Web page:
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I’ve been using the NuvaRing as my form of birth control since April 2019. I have used other different types of birth controls including different types of pills and the Depo-Provera shot every three months. Since I began having periods, the summer before 8th grade, they were very irregular. Sometimes I would go months without a period or bleed for two—two and a half weeks and cramp for even longer. Eventually, after many fainting episodes in my freshman year of school, I was allowed to go to see an OBGYN who prescribed my first round of birth control pills. 

But then the pills didn’t keep my periods regular and I continued to suffer from breakthrough bleeding. So then I began using the Depo-Provera shots. The Depo-Provera, a shot given every three months is mostly for skipping periods, an option I willingly accepted. Unfortunately, after the second shot, about five months in, I again began to experience more breakthrough bleeding, excessive episodes of cramping, and other hormonal issues (i.e. intense acne breakouts). I continued the Depo shot until July 2018 when I transitioned back to pills that cycled to skip my periods. Weaning myself off of Depo-Provera completely trashed my system as the medicine that my body relied on was taken away. Honestly, I would recommend staying away from this type of birth control.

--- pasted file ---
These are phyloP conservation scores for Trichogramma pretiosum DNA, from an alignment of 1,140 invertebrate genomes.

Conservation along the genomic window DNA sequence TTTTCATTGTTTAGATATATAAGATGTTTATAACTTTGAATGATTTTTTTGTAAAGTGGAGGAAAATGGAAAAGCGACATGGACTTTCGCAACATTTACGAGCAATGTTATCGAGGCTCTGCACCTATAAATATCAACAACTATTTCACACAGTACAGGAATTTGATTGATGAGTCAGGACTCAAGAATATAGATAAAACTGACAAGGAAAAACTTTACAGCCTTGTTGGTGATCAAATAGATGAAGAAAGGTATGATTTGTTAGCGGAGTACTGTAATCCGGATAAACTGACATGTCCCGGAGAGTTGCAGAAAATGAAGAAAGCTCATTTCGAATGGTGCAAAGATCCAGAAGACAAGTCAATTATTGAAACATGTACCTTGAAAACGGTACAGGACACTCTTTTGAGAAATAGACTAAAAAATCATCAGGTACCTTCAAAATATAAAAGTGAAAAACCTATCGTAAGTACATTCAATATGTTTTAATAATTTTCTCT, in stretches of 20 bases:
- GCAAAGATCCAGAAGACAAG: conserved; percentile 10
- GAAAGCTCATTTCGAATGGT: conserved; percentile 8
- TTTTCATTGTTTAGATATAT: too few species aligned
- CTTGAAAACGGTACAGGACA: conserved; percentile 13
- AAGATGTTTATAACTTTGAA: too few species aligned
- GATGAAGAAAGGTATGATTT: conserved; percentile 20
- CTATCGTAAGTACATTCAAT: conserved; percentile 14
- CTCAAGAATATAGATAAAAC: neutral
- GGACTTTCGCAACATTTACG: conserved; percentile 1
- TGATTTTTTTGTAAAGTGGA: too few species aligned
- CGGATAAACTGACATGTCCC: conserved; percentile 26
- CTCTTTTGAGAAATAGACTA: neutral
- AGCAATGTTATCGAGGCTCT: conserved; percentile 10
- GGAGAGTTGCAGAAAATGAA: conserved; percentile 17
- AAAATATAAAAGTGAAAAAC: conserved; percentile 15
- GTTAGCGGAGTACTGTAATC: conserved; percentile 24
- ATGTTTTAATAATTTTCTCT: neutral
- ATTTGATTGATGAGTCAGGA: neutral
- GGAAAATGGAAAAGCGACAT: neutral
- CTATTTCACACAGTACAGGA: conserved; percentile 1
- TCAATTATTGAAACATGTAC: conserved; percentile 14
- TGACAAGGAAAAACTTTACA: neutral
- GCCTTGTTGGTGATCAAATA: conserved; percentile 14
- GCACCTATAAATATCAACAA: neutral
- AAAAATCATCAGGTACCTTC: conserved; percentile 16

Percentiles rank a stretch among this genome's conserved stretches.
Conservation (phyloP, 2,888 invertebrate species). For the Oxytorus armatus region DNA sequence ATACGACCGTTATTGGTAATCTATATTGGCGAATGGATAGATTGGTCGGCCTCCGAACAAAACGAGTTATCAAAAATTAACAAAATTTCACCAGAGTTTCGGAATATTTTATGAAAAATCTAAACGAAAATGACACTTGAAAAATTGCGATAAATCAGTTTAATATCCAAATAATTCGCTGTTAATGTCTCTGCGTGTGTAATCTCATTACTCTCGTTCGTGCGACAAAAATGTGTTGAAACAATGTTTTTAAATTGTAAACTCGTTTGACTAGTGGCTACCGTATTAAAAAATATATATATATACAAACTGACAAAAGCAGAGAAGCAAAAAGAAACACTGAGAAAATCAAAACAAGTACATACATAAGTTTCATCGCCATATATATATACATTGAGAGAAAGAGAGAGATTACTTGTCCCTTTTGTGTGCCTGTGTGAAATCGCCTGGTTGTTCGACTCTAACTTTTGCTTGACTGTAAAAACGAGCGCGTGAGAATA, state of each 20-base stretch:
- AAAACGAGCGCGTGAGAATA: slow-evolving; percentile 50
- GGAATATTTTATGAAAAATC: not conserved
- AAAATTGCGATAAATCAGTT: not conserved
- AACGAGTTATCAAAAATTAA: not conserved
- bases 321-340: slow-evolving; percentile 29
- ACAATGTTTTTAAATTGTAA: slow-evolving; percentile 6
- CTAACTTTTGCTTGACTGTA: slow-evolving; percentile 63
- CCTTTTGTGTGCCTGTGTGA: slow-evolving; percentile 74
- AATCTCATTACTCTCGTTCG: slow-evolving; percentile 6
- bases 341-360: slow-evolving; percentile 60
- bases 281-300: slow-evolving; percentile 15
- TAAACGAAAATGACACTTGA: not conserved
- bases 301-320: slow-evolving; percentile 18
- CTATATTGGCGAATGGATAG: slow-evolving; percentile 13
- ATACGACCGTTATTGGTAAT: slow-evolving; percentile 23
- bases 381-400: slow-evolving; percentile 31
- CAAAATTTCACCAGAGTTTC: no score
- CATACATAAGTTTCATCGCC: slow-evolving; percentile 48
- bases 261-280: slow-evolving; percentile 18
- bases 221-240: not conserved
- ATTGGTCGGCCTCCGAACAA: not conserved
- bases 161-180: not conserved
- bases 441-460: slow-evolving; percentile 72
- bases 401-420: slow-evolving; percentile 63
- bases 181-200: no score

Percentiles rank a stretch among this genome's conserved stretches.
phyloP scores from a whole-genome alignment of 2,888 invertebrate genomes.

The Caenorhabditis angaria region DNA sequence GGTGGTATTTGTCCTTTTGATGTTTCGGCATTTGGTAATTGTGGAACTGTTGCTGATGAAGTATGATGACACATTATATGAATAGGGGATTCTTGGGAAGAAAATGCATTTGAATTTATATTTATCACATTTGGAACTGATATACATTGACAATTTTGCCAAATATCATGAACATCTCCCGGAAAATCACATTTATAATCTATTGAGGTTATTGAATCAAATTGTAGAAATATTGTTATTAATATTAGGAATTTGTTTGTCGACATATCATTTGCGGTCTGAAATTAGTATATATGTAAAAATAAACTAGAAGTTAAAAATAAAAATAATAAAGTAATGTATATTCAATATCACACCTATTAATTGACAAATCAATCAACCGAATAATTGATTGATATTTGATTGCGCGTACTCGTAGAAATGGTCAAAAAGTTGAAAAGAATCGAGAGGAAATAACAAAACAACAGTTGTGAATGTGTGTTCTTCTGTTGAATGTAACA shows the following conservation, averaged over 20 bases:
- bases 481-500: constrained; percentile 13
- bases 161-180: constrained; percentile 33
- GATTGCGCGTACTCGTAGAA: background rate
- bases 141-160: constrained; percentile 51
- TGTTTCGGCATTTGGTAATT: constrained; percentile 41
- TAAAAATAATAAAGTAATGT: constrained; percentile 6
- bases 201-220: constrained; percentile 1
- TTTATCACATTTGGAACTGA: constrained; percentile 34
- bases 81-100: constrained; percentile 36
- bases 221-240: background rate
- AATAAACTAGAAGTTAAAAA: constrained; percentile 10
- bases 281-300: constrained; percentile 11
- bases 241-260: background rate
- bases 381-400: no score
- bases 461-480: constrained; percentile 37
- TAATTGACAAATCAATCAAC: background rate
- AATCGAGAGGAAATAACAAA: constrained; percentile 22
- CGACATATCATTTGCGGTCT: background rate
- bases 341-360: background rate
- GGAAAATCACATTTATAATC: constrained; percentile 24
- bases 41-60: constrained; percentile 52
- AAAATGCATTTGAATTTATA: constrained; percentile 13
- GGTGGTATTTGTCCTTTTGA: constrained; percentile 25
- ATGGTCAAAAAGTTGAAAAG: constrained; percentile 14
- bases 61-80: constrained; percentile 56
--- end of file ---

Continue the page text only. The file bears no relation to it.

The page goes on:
Now, I am using the NuvaRing. The ring works exactly like other types of birth control. Three weeks with a ring placed in and then one week out to have your period. I can honestly say, while my periods themselves really aren’t any better with pain or PMS or heaviness of bleeding, the NuvaRing is really good at keeping my cycle regular. The first time I used the NUVA ring, it was an uncomfortable feeling only because I had to get used to it. Now that I am, it’s even more comfortable than using a tampon. I would recommend this to birth control users who normally forget to take pills or don’t like the idea of an IUD or implant. One thing to remember: you have to insert the ring yourself so make sure you are comfortable with the process. 

I found that most insurance companies will cover the price, but always talk to your OBGYN and your insurance provider to confirm.

Hi! I'm Grace. I'm a sophomore from Rock Hill, SC studying Psychology with a minor in Crime, Law and Society. I like writing about politics, especially around women's healthcare issues and LGBTQ+ issues and news!
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